New Decade, Renewed Marriage
- Monday, January 25, 2010
We are well into a new year, a new decade and the possibilities for a new life. For many a new year, and especially a new decade, notes a time of ideas, dreams and yes, resolutions. Undoubtedly you've already reflected upon your life, and perhaps you spent time considering what you'd like in your marriage as well.
What aspects of your life would you like to be radically different? If you want the next decade to be a time of renewal for your marriage, I have good news for you. It's possible.
Creating a new marriage may seem quite fanciful to some of you. Perhaps stuck in relational drift for many years, you cannot imagine anything different. You've been doing the same things and getting the same results for a long time. You've been relating in the same ways and now are really ready for something new, something dynamic, something vibrant. But, for as much as you'd like a marriage filled with exciting communication, delightful affection and emotional sensitivity, it seems beyond your grasp.
What if I told you it was not beyond your grasp? What if I told you regardless of what the naysayers report, one person can dramatically impact their marriage? You can be the impetus that begins a powerful change process. That would be great news, I'm sure.
As with any change, however, action must be taken. Things don't improve—we improve them. Wishing and hoping, and sometimes even praying, aren't enough. We must put action to our dreams and desires. Here are some thoughts on how you can provide the impetus for bringing about change in your marriage.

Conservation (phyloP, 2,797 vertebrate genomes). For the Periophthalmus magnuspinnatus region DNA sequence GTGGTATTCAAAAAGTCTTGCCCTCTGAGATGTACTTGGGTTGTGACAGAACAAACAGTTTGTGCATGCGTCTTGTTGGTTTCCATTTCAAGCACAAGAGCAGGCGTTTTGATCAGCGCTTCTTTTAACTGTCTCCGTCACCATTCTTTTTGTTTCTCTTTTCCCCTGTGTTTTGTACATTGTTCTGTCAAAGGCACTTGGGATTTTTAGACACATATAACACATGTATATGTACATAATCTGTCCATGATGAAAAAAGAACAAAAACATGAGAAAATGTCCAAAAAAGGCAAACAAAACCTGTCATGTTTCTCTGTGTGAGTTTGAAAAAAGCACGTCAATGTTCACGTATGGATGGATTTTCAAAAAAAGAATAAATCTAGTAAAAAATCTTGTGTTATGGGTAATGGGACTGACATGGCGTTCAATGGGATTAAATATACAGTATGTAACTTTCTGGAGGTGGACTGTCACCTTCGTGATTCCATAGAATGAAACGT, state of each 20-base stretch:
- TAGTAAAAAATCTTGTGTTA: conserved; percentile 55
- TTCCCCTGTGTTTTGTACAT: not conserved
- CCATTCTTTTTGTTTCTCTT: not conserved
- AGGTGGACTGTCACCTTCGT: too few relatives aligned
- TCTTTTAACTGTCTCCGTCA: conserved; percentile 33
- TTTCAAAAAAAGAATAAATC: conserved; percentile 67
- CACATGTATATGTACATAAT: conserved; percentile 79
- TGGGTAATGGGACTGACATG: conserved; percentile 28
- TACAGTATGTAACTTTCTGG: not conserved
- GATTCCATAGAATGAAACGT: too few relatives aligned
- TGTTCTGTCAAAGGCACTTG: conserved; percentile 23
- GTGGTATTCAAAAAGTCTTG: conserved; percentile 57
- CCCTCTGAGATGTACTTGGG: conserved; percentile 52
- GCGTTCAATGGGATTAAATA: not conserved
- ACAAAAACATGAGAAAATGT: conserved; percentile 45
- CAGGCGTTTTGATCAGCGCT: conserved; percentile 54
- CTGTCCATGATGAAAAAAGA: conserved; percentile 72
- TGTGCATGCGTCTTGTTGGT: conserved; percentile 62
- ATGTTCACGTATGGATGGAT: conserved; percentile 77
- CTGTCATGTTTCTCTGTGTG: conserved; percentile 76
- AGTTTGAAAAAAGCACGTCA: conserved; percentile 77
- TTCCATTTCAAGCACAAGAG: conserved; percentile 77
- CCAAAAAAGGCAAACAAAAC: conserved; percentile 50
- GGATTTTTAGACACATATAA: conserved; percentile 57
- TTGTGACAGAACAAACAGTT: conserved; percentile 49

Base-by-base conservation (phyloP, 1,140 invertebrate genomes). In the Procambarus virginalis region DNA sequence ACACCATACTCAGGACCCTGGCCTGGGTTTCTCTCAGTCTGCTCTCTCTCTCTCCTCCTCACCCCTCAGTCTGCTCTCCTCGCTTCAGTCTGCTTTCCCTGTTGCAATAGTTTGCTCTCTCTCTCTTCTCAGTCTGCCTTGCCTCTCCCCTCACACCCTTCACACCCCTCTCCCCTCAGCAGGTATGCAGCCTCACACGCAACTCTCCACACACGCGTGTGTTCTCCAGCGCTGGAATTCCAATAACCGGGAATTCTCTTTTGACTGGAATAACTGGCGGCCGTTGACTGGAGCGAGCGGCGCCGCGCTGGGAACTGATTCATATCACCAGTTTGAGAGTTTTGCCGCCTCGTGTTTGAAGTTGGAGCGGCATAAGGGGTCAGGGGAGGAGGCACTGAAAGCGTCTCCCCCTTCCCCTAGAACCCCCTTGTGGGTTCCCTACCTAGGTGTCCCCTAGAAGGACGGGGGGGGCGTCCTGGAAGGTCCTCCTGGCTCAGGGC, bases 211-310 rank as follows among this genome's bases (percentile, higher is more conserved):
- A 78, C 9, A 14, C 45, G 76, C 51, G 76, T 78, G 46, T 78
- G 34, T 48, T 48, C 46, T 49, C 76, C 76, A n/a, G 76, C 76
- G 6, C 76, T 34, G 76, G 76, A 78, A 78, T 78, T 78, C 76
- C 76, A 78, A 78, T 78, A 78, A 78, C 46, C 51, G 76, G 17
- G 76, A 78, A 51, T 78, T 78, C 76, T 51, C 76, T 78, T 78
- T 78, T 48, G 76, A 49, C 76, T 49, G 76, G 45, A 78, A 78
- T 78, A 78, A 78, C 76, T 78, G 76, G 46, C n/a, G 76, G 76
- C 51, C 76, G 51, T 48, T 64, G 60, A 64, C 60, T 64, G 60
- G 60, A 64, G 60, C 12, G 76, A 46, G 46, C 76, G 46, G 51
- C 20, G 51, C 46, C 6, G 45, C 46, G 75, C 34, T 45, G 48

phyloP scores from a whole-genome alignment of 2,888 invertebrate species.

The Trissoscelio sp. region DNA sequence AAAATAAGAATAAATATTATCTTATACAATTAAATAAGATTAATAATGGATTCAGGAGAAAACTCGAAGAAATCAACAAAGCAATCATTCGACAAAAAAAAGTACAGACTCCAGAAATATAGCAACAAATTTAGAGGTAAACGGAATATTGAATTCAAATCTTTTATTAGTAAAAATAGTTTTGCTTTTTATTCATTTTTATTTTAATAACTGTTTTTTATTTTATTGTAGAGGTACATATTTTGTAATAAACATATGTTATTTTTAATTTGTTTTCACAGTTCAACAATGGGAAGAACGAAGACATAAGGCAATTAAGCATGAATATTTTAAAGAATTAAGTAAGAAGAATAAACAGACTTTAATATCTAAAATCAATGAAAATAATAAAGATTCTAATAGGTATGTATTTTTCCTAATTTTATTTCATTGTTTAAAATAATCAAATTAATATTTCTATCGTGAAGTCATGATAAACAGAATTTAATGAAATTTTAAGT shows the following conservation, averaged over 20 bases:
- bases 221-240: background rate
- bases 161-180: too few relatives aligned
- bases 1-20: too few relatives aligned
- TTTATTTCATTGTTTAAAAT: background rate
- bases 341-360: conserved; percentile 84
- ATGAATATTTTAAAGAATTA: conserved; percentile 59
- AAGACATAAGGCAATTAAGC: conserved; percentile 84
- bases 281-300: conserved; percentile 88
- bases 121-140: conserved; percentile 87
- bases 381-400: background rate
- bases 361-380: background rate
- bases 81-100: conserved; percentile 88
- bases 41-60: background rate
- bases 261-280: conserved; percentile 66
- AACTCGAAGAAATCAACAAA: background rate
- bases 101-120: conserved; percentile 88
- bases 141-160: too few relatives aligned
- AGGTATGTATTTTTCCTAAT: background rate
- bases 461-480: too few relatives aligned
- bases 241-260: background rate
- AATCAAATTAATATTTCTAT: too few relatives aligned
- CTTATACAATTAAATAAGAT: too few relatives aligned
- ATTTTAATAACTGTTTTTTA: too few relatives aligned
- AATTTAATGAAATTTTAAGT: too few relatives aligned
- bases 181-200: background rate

First, take an inventory of your marriage. The new year is a great time to reflect upon your life. How would you rate your marriage? Is it alive and vibrant, evoking passion and love? Or, have you drifted into a place of boredom, resentment and bitterness? Be honest with yourself about your marriage, and especially your part in the state of your marriage.
Second, change cannot occur with passivity. While you can change your marriage, you must take action. Passivity enables your relationship to stay exactly the same. In fact, passivity allows relational drift to continue, often even spiraling downward. Everything you do, or don't do, to keep things exactly the way they are enables a destructive process. You must identify the condition of your marriage, determine what you want to change, and set goals for your relationship. It begins with you!
Third, invite your mate into this active change process. While your mate may not lead the way, and certainly will not respond positively to coercion and anger, they will likely respond favorably if they experience the benefits of an exciting change process. Using liberal doses of encouragement, they will see the benefits of increased communication, greater emotional and physical contact, more adventure and varied experiences.
Fourth, emotions are contagious. Called emotional contagion, studies show that positive emotions rippling through, are "caught" and can change a relationship. Just as happy people tend to congregate with other happy people, being a happy mate makes you more attractive to your spouse. Moods such as cheerfulness and irritability have been shown to be quickly passed along in a marriage. Therefore, it is critical to be an optimistic mate, sharing your vision for a wonderful marriage. Your emotional optimism will resonate through your marriage and create momentum for positive change.
Fifth, dream new dreams for your marriage. If you cannot dream new possibilities, you will have difficulty achieving them. Risk believing in old-fashioned values such as "true love," "soul mates" and "being lovers." Imagine what these ideals would look like in your marriage. Sit with your mate and watch some old movies where love prevails, people care deeply for one another and romance is championed. Stir your passions and invite your mate to have their passions stirred with yours.
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